• I never had the pleasure of meeting Mr. George Staley, the Northeast Classic Car Museum’s founder, benefactor and now guardian angel, who passed away last Friday, but I am well aware of his lasting legacy in Chenango County. I remember sending the late, great Kathy O’Hara up to the wilds of Lincklaen to interview this guy who had a bunch of old cars in his barn — it turned out to be much, much more than that! Staley’s collection of Franklins and other antique and classic vehicles became the cornerstone for the car museum, which in turn became the cornerstone of Chenango’s best tourist attractions. I couldn’t say it any better than Melissa Stagnaro wrote in her blog today, except to add a quote from Kathy herself, written in 1997 about her friend George: “He was born with a love of cars in his blood, the gifted fingers of a mechanic, the business acumen of a Wharton graduate, the charm of a Cary Grant. All combined in a neat package with a generous heart for an engine and a gentle sense of humor as the spark plug.”

• Though her obituary appeared only on Page 6 today, much more near and dear to my heart was the passing of my fourth-grade teacher, Fran Liberatore. The wife of longtime Norwich policeman Yock Liberatore and a teacher at Oxford Academy for over three decades, Mrs. Liberatore (funny how you never can quite bring yourself to call your teachers by their first names) was a caring, witty and gifted educator whose impact on my young life lasted throughout my academic career. I’m sure scores of Oxford grads would agree with my assessment that Mrs. Liberatore was one of the best.

• And on a different note, the miscreants who painted a swastika and a particularly vile racial epithet on the pro-gas drilling sign posted on the lawn of a New Berlin man did no justice to their anti-fracking cause. It’s that lunatic fringe that destroys the legitimacy of any argument, pro or con. Shame on you.

The passing of George E. Staley

Monday, April 11th, 2011
Melissa Stagnaro

Being the first one in the office this morning meant I was the one who discovered George E. Staley’s obituary on the fax machine. Although I didn’t know him well, learning of his death still caused me great sadness.

I had been on the job here at The Evening Sun for less than two weeks, when Jeff handed me a last minute assignment which prompted my first visit Northeast Classic Car Museum.

I’d heard about the place, which opened during the years I spent living far from Chenango County, but never had the opportunity or really the desire to  walk through its doors. I’m not really a car person, you see, so I figured it wasn’t for me. But, like the good little cub reporter I aspired to be, I feigned enthusiasm and trotted out the door, camera and notepad firmly in hand.

The event I was sent to cover was the H.H. Franklin Club’s 55th annual Franklin Trek, an annual get-together of enthusiasts of the classic automobiles which were manufactured in Syracuse from 1903 to 1934.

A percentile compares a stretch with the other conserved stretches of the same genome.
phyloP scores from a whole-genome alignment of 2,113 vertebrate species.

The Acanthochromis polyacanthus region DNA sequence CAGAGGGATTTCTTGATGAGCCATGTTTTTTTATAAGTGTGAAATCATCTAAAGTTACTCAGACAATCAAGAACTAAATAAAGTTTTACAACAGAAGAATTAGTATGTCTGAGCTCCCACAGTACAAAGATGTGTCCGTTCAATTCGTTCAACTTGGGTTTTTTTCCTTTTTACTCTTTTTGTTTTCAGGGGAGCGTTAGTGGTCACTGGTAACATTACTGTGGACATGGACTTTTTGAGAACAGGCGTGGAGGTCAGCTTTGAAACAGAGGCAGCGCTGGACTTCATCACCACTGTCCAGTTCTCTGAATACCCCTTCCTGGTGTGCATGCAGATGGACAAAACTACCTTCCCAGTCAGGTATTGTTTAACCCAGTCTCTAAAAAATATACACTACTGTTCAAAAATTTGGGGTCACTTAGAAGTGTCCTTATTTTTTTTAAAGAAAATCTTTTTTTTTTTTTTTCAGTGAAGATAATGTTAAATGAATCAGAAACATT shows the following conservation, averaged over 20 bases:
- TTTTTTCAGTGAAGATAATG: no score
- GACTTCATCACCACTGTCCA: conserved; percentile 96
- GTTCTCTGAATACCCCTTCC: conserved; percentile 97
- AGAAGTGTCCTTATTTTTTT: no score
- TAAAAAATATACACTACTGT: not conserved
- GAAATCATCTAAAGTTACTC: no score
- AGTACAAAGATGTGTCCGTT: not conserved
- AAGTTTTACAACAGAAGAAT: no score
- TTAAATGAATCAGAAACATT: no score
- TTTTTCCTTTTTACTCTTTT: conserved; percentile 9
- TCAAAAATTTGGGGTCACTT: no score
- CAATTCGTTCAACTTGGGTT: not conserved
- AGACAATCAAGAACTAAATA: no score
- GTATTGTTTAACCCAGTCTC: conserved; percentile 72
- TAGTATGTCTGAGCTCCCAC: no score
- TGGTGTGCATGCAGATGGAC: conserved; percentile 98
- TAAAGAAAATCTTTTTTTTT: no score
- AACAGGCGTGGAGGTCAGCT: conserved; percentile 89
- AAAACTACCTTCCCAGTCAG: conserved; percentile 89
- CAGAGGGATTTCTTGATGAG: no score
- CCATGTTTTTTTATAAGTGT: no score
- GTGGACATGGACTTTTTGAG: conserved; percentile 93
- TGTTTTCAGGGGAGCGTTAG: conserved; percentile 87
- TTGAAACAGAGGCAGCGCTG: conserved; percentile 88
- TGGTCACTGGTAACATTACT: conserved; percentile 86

I knew the NECCM was said to be home to the world’s largest collection of Franklin’s, but I didn’t really have a concept of what that meant – or the passion Franklin aficionados had – until I turned the corner onto Rexford Street that day.

For a second, I thought I’d literally stepped back in time. Rows of gorgeous antique cars, reminiscent of a bygone era, filled the museum’s parking lots. And it only got better when I stepped inside.

Much to my own surprise, I was instantly enamoured. Each of the museum’s exhibits are truly works of art – marvels of American ingenuity and creativity with beautiful lines and an aesthetic appeal which today’s cars are sadly lacking. They have both beauty and grace, as well as a hint of romance and mystique.

Doreen Bates, NECCM’s executive director, took me around that day. (As she has on a couple of occasions since.) From her, I learned the provenance of many of the vehicles on display. I was floored by how many were part of the Staley Collection, meaning they were either on loan from or donated by the museum’s benefactor, George Staley.

Doreen spoke of Mr. Staley with such reverence, that I was nervous to meet the man himself. But I found him to be, as those who I interviewed this morning all affirmed, incredibly kind. His obvious enthusiasm and love for his cars was evident immediately, and I could instantly understand why so many held him in such high regard.

We didn’t have him to ourselves for very long, for there were a number of Franklin enthusiasts clamoring (very respectfully, of course) for his attention as well. Brief as our conversation was, I treasured the time none the less. Both because he truly lived the history you and I can only read about in books, and because his passion for his collection shone through. After meeting him, walking through the museum took on even more significance.

His willingness to share not only his collection, but his love for classic automobiles, is truly a gift to this community. Through it, we can experience an aspect of history we could never have experienced without his generosity.

Thank you, Mr. Staley, for the legacy you have left behind. And to the Staley family, my heartfelt condolences. May you find some small comfort in knowing how many lives this great man touched in his lifetime, and will continue to touch in years to come. While he may no longer walk this earth, he will live on forever in the hearts of many.

Rest in Peace, Mr. Staley.

Follow me on Twitter … @evesunmelissa.